Institute of Marine Environment and Resources

Turan, Vietnam

Institute of Marine Environment and Resources

Turan, Vietnam
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Romano S.,CNR Marine Science Institute | Piazza R.,University of Venice | Piazza R.,CNR Institute for the Dynamics of Environmental Processes | Mugnai C.,CNR Marine Science Institute | And 9 more authors.
Chemosphere | Year: 2013

Concentration and distribution of PCBs, PCB 11, and PBDEs in both surficial sediment and soil samples, taken from a zone subject to recent accelerated development, were investigated to assess the environmental quality and understand both natural and anthropogenic processes that influence contaminant behaviors. Values of PCB and PBDE are in the lower range of those reported in literature, typical of low impacted coastal zones. This could be due to efficient processes of resuspension and removal. Contaminants in the lagoon showed higher concentrations in sediments from sites close to the city and the outfalls of the industrial area, while soils showed maximum values in the northern samples. In addition, congener patterns and statistical analyses suggest the presence of effective degradation processes, especially for PBDEs, with the exception of the most concentrated samples that may indicate a direct input. PCB 11 is a significant component (up to 18%) in most lagoon sediments. Its presence is strongly associated with fine particles, thus the distribution seems to be driven mainly by the system hydrodynamic and does not trace the sources. Due to evaporation, only flooded agricultural soils show a similar relative abundance of this congener. © 2012 Elsevier Ltd.


Giuliani S.,CNR Marine Science Institute | Piazza R.,University of Venice | Piazza R.,CNR Institute for the Dynamics of Environmental Processes | Bellucci L.G.,CNR Marine Science Institute | And 7 more authors.
Marine Pollution Bulletin | Year: 2011

PCBs were analysed in surficial sediments and selected sediment cores collected between 2002 and 2008 in Central Vietnam coastal lagoons. The aim was to determine contamination levels and trends, and to evaluate the effects of anthropogenic pressures and natural events. Samples were mostly fine-grained with low total PCB concentrations (0.367-44.7μgkg-1). Atmospheric transport and post depositional processes modify to some degree the fingerprint of PCB inputs to the environment favouring the predominance of 3, 4 and 5 chlorinated congeners. The similarity of congener distributions in contemporary surficial samples also suggests the presence of a unique source over the entire study area, probably connected to mobilisation and long range transports from land-based stocks. The removal of consistent sediment layers is hypothesised based on repeated samplings of the same area. Natural meteorological events (such as typhoons) are suspected to be responsible for these sediment losses. © 2011 Elsevier Ltd.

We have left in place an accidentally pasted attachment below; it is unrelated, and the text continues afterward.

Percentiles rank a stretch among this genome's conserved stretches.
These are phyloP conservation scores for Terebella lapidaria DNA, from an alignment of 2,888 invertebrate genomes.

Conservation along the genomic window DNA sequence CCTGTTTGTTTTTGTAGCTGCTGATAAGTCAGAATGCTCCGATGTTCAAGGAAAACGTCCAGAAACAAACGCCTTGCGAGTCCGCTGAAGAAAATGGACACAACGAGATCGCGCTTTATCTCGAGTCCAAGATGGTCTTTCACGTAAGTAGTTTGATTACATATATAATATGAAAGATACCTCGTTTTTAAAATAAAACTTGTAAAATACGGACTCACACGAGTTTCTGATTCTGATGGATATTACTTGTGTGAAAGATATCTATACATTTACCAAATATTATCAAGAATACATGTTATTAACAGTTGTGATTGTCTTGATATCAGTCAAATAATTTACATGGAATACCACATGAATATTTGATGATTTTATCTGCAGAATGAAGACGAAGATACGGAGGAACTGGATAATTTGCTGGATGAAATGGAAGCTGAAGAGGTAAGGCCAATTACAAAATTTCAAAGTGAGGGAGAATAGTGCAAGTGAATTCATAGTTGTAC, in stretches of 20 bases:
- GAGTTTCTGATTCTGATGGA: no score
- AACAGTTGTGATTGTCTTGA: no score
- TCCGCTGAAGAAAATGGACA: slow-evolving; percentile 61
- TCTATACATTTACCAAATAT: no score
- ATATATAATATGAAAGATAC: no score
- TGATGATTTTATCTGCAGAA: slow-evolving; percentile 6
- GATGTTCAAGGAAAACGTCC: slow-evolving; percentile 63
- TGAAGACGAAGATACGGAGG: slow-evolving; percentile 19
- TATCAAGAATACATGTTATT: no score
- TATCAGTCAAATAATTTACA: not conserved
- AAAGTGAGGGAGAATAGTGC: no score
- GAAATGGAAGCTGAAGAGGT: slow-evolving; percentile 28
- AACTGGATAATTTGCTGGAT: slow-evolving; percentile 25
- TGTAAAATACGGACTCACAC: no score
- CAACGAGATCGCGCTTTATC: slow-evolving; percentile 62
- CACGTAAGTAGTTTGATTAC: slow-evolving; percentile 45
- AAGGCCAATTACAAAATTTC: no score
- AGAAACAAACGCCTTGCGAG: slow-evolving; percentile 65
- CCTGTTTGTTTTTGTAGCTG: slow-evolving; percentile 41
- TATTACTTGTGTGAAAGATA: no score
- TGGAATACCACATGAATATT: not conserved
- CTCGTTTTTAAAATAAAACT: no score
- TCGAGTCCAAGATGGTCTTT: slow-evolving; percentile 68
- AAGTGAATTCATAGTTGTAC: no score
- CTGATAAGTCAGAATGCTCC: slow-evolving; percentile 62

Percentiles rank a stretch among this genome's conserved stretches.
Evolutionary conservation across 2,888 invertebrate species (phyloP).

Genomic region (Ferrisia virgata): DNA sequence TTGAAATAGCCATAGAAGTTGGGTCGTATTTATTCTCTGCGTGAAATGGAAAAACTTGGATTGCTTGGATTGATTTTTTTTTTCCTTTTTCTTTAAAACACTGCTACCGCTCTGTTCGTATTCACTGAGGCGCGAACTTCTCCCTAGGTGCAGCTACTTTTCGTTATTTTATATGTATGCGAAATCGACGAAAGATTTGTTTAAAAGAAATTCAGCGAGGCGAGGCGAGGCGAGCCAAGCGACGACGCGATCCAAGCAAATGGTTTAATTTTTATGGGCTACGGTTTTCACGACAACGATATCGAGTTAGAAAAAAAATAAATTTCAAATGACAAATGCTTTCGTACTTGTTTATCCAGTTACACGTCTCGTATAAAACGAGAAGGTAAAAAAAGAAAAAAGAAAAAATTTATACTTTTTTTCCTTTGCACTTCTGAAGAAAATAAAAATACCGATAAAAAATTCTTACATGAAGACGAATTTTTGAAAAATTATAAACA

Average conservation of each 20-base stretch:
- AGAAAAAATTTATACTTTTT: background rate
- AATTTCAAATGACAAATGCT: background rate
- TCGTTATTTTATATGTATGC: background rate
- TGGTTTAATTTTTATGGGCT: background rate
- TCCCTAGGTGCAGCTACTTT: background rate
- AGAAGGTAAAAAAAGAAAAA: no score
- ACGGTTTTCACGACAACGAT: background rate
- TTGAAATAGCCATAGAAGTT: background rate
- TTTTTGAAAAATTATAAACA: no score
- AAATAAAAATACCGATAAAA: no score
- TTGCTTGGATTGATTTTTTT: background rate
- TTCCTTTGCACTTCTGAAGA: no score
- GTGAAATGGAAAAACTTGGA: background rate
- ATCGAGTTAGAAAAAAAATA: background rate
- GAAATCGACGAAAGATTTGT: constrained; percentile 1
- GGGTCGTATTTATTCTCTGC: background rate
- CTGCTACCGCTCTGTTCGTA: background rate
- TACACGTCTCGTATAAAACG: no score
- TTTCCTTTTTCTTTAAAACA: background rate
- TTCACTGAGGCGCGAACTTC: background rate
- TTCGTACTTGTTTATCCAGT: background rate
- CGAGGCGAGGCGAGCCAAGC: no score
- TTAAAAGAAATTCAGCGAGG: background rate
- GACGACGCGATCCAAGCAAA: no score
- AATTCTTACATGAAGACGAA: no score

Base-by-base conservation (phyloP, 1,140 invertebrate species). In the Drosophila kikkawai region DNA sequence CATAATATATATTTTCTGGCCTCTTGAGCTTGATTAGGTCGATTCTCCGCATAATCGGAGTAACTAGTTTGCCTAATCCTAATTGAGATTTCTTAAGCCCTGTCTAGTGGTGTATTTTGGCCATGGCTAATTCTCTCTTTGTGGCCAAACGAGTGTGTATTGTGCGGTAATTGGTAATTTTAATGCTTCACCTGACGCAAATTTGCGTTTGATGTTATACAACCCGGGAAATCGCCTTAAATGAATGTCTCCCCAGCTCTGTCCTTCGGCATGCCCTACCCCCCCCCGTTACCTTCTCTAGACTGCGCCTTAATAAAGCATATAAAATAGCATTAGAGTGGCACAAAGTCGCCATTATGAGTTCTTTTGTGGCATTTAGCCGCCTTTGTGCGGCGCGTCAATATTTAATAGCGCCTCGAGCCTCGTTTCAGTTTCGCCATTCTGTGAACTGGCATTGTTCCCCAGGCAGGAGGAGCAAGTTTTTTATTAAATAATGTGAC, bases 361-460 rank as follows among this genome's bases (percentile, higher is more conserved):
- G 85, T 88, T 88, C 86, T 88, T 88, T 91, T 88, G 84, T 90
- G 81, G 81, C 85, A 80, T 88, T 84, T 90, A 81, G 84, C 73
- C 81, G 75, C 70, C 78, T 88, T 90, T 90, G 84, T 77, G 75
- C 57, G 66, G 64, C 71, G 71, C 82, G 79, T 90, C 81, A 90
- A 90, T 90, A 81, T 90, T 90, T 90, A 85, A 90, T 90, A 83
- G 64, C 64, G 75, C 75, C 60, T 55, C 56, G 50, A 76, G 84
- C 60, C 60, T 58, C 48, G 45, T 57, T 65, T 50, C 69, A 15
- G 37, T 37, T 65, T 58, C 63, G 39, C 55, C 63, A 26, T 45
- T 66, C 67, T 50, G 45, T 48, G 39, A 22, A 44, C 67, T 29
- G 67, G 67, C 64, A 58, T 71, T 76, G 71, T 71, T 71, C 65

Arai T.,University of Malaysia, Terengganu | Chino N.,University of Tokyo | Le D.Q.,Institute of Marine Environment and Resources
Aquatic Ecology | Year: 2013

The patterns of use of marine and freshwater habitats by the tropical anguillid eels Anguilla marmorata and A. bicolor pacifica were examined by analysing the otolith strontium (Sr) and calcium (Ca) concentrations of yellow (immature) and silver (mature) stage eels collected in Vietnamese waters. In A. marmorata, the change in the Sr:Ca ratios outside the high Sr:Ca core was generally divided into three patterns: (1) typical catadromous life history pattern; (2) constant residence in brackish water; and (3) habitat shifting between sea and brackish waters with no freshwater life. In A. bicolor pacifica, no eels had a general life history as freshwater residents. The eels were also divided into three patterns: (1) constant residence in sea water; (2) constantly living in brackish water; and (3) habitat shifting from brackish to sea water with no freshwater residence. The mean Sr:Ca ratio value after recruitment to coastal waters ranged from 1. 73 to 5. 67 × 10-3 (mean 3. 2 × 10-3) in A. marmorata and from 2. 53 to 6. 32 × 10-3 (mean 4. 3 × 10-3) in A. bicolor pacifica. The wide range of otolith Sr:Ca ratios in both species indicated that the habitat use of these tropical eels was facultative among fresh, brackish, and marine waters during their growth phases after recruitment to coastal areas. Tropical eel species may have the same behavioural plasticity as temperate anguillid species regarding whether to enter freshwater or to remain in estuarine and marine environments. © 2013 Springer Science+Business Media Dordrecht.